Thursday, October 23, 2008

Hands across the water

I'm watching a television program (Africa Trek) about a French couple who walked the length of Africa – " from Cape to Kili." As I watch, I wonder what possessed them to engage in such a journey, trekking from one stranger's house to another, sometimes through dangerous territory. In tonight's episode, Sonia Poussin makes a comment about how they generally haven't stayed in one place long enough to make many friends, but in this episode they linger with some Masai in Tanzania, enjoy their hospitality and, yes, friendship.

What makes us want to reach out to strangers? Are we seeking to connect with a distant cousin, or looking for something better, or perhaps greater, than ourselves? Sometimes, as I sit in the chashitsu with my friends, I ask myself these questions. I look into my tea bowl as though it's a crystal ball. The tea doesn't answer. Yet we are friends and we return to each other again and again.

In the previous post I briefly mentioned our introduction to meeting delegates from Eureka's sister city, Kamisu, Japan. I have been interested in our Sister City for many years, yet – for whatever reason – we haven't made a connection. But fortune smiled on us this time and friend Tony Smithers, director of the Eureka Humboldt County Convention and Visitor Bureau, invited us to join him and his wife, Eileen, to have dinner with the delegation.

Dinner was in Myers Flat at The Groves. After a bit of wine at the adjacent Riverbend Cellars tasting room. (Allow me to sneak in a small song of praise for the Syrah — beautiful — and the duck — cooked to order.) Food and wine aside, our partners at table were the centerpiece: Ariko Sekine, English translator and HSU wildlife major, and Mitsuko Sunouchi, Vice Executive President of the Kamisu International Friendship Association.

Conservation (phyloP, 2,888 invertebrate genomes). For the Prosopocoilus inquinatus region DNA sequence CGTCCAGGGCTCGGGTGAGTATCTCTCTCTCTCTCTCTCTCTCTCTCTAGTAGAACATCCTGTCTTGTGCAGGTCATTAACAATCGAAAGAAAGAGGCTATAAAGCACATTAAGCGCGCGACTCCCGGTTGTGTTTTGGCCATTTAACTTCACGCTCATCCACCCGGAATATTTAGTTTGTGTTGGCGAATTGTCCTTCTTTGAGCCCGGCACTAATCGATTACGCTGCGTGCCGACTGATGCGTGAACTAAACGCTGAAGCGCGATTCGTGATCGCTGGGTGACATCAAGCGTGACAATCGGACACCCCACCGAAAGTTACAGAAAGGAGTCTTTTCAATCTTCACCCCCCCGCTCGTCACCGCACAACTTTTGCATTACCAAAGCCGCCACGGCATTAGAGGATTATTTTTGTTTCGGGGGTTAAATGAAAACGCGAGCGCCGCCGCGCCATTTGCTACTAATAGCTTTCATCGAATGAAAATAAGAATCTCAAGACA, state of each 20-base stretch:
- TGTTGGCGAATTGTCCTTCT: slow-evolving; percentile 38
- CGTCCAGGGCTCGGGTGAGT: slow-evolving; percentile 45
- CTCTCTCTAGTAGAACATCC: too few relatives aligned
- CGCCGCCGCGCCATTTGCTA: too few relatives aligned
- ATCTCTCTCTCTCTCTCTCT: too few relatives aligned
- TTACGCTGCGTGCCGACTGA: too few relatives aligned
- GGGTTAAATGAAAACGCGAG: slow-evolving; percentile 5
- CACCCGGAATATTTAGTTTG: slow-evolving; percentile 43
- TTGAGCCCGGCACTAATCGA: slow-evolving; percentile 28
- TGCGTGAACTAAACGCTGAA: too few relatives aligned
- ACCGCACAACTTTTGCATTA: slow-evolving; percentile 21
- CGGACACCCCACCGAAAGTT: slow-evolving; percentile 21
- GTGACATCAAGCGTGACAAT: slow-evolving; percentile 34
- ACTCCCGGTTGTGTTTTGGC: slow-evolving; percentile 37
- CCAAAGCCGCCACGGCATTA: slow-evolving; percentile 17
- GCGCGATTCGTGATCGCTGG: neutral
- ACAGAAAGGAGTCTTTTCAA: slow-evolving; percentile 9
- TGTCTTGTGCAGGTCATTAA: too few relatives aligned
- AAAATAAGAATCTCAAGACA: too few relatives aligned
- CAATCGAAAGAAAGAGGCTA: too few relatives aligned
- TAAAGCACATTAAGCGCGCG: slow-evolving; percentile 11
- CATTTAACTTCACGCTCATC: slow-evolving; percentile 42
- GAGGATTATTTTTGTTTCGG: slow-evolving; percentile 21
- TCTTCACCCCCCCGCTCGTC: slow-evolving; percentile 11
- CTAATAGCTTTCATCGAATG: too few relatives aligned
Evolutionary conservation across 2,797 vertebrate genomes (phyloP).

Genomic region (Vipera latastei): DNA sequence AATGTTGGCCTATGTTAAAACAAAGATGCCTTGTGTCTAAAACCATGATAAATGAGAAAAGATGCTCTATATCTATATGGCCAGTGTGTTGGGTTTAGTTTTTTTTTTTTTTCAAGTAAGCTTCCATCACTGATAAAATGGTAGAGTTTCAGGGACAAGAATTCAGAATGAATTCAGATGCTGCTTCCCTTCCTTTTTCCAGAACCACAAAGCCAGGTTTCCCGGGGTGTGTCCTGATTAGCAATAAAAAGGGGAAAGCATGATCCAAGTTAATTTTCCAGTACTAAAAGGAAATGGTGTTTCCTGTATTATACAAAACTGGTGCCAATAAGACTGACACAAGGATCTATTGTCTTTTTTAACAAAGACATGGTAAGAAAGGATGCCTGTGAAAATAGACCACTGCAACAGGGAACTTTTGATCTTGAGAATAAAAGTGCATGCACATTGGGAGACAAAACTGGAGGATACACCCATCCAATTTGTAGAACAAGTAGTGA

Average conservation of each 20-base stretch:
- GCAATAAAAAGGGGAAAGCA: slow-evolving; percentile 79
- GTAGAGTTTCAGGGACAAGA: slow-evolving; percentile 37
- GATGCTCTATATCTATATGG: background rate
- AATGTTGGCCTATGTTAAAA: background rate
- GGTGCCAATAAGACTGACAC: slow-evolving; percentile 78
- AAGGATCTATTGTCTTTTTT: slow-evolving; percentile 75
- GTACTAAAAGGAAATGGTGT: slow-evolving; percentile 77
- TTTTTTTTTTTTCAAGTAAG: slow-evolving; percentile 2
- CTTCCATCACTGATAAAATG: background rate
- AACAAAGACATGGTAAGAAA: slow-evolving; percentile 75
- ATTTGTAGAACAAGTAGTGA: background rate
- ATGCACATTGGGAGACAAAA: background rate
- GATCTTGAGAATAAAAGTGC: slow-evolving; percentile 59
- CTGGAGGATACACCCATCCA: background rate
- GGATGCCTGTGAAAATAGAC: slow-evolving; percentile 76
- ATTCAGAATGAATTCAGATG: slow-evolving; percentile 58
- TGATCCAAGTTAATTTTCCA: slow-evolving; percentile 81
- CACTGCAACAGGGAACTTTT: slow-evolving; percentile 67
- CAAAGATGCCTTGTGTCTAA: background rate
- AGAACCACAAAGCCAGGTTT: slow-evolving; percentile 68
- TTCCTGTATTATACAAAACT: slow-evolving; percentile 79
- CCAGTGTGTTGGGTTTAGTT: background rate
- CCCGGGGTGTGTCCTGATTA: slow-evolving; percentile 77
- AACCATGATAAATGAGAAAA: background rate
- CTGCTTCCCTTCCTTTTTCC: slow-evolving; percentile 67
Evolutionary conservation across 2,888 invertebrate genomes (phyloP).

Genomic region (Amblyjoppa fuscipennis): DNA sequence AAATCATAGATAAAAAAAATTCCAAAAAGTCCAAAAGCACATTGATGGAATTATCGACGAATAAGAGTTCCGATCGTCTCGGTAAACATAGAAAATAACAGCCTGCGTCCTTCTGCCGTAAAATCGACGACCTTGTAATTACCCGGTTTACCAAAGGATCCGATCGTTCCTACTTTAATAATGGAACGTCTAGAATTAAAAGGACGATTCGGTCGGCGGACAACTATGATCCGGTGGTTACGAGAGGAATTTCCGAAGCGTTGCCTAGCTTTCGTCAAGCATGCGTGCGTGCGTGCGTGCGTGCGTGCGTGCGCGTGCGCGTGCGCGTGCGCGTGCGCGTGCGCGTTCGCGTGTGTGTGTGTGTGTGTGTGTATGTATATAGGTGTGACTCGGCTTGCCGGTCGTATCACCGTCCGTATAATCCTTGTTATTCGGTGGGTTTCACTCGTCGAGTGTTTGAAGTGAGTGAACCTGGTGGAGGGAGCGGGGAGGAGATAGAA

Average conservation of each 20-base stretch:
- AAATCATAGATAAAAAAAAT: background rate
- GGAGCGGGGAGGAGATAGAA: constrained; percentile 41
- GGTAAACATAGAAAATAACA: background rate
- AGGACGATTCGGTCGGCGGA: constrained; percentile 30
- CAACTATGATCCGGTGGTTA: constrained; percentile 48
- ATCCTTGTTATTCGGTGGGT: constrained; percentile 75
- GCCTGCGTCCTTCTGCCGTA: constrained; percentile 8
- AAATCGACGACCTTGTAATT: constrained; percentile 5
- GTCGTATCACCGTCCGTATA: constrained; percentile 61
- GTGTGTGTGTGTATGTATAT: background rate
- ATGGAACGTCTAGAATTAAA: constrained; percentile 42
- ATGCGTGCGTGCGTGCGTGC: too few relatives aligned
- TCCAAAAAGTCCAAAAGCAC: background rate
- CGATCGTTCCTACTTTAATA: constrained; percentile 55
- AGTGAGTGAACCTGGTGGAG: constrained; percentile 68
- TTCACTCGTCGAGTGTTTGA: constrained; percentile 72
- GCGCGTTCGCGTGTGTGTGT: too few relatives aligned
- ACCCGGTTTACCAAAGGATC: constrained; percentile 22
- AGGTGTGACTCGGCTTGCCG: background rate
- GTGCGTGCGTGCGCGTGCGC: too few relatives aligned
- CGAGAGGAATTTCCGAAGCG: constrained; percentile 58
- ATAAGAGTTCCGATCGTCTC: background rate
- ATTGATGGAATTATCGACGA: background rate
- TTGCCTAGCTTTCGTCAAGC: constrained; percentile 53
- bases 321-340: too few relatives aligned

After introductions we settled into sipping wine, snacking on grilled oysters and sharing stories. We learned the delegation was in Humboldt County only for three days, then would spend one day in San Francisco before flying home to Japan. They toured the city of Eureka, took a cruise of Humboldt Bay on the MV Madaket and learned about Humboldt Bay's famed oyster production. They saw the redwoods along the Avenue of the Giants and drove through the Drive Through Tree. Three days are not nearly enough time to enjoy all that the area has to offer.

Perhaps it's not so important why we're friends, but rather that we are friends. We put differences aside, we find common interests to share, we sip wine and share stories. And drink tea.

About Eureka's Sister City program

The Eureka-Kamisu Sister City Corporation was founded in 1991. Kamisu is a port city on Japan's east coast. The Sister City relationship offers an opportunity for the two cities to gain valuable benefits through exchanges of art, culture, education, and commerce.
Exchanges promote goodwill, broaden understanding and create lasting friendships between community members. The Sister City Corporation provides an ideal opportunity for individuals to have a role in developing understanding between the people of Japan and the United States of America.
City of Eureka city plan


Sister city residents explore Eureka -- The photo is from the Kamisu International Friendship Association website [and originally posted on the website of the now-closed Eureka Reporter]. It shows the delegation in front of Eureka's famed Carson Mansion. On the far left is Masami Nagai, City Clerk Planning Division; second from left is Mitsuko Sunouchi. We regret not learning all the names of the delegates. (Send us names! We'll post them!)
More Eureka Reporter links to stories about Kamisu-Eureka sister city relations

Update 11/12/08 The Eureka Reporter has folded and taken down its website as part of an agreement with the Times-Standard (see North Coast Journal).
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